(CNN)New York Attorney General Letitia James is launching an investigation into whether NYPD officers have illegally targeted people of color on the city's subways in their enforcement of fare evasion laws and regulations.
New York's attorney general is investigating whether the NYPD illegally targeted people of color for subway fare evasion
"We've all read the stories and seen the disturbing videos of men, women, and children being harassed, dragged away, and arrested by officers in our city's subway system, which is why we are launching an investigation into this deeply troublesome conduct," James said in a statement on Monday.
"If groups of New Yorkers have been unfairly targeted because of the color of their skin, my office will not hesitate to take legal action."
The NYPD denied allegations that it targeted people based on their race.
"The NYPD's transit officers patrol day and night to keep six million daily riders safe and enforce the law fairly and equally without consideration of race or ethnicity," Devora Kaye, the NYPD's acting deputy commissioner of public information, said in a statement.
The Metropolitan Transportation Authority (MTA), the agency that oversees the city's subway and bus systems, said it was committed to working with the attorney general's office in its investigation.
"All MTA customers are entitled to fair and equal treatment under the law," MTA spokesperson Ken Lovett said in a statement. "Fare evasion is a $300 million annual problem that should be addressed in a way that does not unjustly target any specific group or community."
In a letter to New York City Police Commissioner Dermot Shea, the attorney general's office asked that the NYPD provide more information on how it enforces fare evasion policies, including the number of officers assigned to patrol the city's subway stations each day, arrangements made between the NYPD and the MTA on enforcing fare evasion laws and data on fare evasion arrests and summonses broken down by race and age.
Six current and former NYPD officers have alleged in sworn statements that during the period between 2011 and 2015, a commander had urged them to go after black and Latino people for such offenses as jumping a turnstile, The New York Times reported in December.
The statement from the attorney general's office said that newly published data indicated that the alleged policy of targeting black and Latino riders could still be continuing today.
Between October 2017 and June 2019, black and Hispanic New Yorkers received nearly 70 percent of all civil summonses for fare evasion, despite making up just more than half of the city's population, the statement said. During that same period, the statement said they also accounted for nearly 90 percent of fare evasion arrests.
The announcement of the investigation was met with support from a number of city and state leaders.
"We can have better policing and safer streets and subways at the same time, and it's critical that issues of enforcement bias are found, highlighted, and corrected -- especially as the governor moves forward with his plan for unaccountable officers on our trains," New York City public advocate Jumaane Williams said in a statement.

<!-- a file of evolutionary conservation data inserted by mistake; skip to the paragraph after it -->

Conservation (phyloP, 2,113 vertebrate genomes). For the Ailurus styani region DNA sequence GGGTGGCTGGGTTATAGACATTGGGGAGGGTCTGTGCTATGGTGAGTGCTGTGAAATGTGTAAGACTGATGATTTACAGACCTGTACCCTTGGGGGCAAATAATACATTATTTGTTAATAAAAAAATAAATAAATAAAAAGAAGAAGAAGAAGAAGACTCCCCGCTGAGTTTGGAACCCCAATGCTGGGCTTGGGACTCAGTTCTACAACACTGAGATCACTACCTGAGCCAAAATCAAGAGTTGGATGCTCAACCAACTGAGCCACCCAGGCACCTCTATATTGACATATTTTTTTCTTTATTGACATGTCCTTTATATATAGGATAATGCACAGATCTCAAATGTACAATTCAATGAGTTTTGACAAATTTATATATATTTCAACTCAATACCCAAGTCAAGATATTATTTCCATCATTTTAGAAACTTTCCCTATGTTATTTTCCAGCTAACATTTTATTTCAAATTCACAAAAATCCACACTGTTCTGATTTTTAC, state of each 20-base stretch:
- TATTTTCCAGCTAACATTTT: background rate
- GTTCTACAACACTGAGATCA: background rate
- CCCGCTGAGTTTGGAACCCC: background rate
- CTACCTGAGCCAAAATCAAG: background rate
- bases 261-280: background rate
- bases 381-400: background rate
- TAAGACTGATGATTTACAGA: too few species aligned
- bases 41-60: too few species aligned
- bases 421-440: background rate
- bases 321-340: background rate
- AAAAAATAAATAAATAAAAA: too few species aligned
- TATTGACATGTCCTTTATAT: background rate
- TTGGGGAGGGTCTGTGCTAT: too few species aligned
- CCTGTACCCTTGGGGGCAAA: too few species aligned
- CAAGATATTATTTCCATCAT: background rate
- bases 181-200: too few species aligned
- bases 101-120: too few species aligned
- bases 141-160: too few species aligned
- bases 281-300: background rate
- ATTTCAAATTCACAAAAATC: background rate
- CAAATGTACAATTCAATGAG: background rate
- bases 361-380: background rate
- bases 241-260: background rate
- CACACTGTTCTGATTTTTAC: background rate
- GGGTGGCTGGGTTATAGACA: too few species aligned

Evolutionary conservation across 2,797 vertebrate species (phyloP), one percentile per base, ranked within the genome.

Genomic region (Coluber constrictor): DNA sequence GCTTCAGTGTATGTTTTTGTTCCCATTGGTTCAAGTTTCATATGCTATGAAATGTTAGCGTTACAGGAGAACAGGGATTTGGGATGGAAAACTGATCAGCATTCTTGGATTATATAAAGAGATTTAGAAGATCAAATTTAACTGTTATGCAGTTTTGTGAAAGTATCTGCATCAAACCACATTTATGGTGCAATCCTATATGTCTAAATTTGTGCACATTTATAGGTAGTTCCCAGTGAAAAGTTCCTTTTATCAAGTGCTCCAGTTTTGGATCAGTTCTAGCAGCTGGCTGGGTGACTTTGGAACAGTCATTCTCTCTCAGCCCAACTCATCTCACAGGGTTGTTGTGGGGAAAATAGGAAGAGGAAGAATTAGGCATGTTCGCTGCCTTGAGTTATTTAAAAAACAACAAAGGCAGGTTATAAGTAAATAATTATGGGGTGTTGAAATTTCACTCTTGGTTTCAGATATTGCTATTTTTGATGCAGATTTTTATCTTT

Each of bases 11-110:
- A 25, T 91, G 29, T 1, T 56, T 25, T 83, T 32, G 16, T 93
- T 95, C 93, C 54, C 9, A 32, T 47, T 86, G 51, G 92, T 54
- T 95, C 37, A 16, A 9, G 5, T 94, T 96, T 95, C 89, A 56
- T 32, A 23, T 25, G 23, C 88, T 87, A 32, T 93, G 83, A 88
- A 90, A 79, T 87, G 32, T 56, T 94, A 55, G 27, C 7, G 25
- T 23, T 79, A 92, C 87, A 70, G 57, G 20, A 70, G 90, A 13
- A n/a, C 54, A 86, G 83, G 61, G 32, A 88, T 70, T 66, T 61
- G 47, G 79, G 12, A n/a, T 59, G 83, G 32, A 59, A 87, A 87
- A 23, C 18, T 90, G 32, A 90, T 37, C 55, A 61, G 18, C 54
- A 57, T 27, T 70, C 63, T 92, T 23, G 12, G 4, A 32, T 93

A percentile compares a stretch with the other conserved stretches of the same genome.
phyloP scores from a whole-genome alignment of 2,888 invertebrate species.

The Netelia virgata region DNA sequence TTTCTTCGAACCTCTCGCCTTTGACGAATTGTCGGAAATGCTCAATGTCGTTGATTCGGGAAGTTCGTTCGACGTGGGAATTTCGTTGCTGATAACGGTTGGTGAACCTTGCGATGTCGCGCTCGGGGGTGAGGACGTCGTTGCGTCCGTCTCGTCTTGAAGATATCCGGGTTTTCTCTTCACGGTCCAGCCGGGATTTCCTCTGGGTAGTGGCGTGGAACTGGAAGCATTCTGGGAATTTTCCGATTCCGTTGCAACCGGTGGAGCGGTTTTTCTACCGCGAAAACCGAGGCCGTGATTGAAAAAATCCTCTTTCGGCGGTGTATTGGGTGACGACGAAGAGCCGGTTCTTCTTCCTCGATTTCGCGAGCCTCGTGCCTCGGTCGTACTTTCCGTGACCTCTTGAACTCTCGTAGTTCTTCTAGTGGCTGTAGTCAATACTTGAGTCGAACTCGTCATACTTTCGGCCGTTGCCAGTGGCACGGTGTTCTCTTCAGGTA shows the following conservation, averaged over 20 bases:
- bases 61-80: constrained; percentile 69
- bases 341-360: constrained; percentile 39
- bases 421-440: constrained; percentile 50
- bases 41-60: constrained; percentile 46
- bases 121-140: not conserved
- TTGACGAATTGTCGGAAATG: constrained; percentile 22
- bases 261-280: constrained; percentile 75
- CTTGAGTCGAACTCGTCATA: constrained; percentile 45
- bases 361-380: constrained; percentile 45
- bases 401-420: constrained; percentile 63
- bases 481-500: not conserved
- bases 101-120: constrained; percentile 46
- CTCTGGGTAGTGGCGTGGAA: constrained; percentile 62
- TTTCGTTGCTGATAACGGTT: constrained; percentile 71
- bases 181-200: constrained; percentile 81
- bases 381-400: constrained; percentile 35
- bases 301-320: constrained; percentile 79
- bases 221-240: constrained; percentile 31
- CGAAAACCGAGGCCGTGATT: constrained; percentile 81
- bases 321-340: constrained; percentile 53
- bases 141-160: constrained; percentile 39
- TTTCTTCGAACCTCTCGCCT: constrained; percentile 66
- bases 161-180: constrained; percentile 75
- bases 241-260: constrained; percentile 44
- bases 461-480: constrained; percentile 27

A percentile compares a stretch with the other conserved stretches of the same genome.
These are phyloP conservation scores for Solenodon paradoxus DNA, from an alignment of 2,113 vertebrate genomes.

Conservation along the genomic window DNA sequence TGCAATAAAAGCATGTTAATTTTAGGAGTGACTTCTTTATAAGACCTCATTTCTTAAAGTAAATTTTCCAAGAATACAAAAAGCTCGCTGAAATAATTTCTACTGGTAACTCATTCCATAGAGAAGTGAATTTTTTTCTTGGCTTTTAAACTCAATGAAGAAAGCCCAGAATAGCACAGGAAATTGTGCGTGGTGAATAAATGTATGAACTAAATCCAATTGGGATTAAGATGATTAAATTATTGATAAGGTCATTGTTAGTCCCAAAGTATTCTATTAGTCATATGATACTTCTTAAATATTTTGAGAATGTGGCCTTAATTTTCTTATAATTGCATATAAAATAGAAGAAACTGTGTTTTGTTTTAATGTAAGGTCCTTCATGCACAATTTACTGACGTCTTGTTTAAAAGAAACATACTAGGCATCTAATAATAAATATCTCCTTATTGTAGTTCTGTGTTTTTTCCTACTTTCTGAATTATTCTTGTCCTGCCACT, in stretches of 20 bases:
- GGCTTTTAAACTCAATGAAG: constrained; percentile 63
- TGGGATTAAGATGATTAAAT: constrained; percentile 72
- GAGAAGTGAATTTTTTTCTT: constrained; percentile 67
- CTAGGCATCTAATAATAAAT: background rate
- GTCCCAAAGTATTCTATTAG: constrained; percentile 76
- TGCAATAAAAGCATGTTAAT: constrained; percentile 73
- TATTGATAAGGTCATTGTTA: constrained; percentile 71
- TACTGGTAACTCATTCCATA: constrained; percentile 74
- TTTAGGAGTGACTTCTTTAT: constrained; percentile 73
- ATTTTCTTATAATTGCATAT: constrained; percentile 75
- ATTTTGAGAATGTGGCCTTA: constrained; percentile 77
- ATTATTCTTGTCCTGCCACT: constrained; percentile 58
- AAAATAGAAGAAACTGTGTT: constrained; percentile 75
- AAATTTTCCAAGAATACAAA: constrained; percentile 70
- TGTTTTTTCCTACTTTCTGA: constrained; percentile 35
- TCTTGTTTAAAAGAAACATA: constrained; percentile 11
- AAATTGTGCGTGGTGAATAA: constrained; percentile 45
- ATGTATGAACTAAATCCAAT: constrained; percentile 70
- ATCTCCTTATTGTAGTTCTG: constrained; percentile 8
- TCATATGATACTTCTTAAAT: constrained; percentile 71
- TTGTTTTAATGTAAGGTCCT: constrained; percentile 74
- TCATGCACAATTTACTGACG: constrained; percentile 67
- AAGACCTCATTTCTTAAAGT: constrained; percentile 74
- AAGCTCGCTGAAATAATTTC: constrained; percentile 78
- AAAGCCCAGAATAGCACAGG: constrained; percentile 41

New York authorities have ramped up enforcement of fare evasion policies on the city's transit system in recent months.
Last June, Gov. Andrew Cuomo and other New York officials announced a plan to add 500 additional officers to the city's transit system in an effort to deter people from not paying subway fares and to address assaults on transit workers.
The plan, which the governor's office said would cost $40 million over four years, also included other measures to deter riders from not paying fares, such as installing enhanced exit gates and more monitors and cameras.
The governor's office said in a statement at the time that the system had lost $225 million in 2018 from fare evasion, up from $105 million in 2015. In a proposed budget for 2020, the MTA later estimated that the system was losing $300 million in revenue annually from fare evasion.
The increased enforcement of fare evasion policies has outraged some New Yorkers.
A tweet posted by an editor at Allure Magazine in November criticizing the MTA for installing cameras at subway turnstiles went viral, with other users commenting that the money spent on deterring people from fare evasion could be better spent on fixing the city's crumbling transit system.
The NYPD was also the subject of protests in November after a video shared widely on social media showed officers fighting with teens at a subway station in the city, according to CNN affiliate WABC. Hundreds of people marched through downtown Brooklyn for hours to protest what they described as brutality by the NYPD.
That same month, video of NYPD officers detaining a woman selling churros in a subway station also sparked backlash.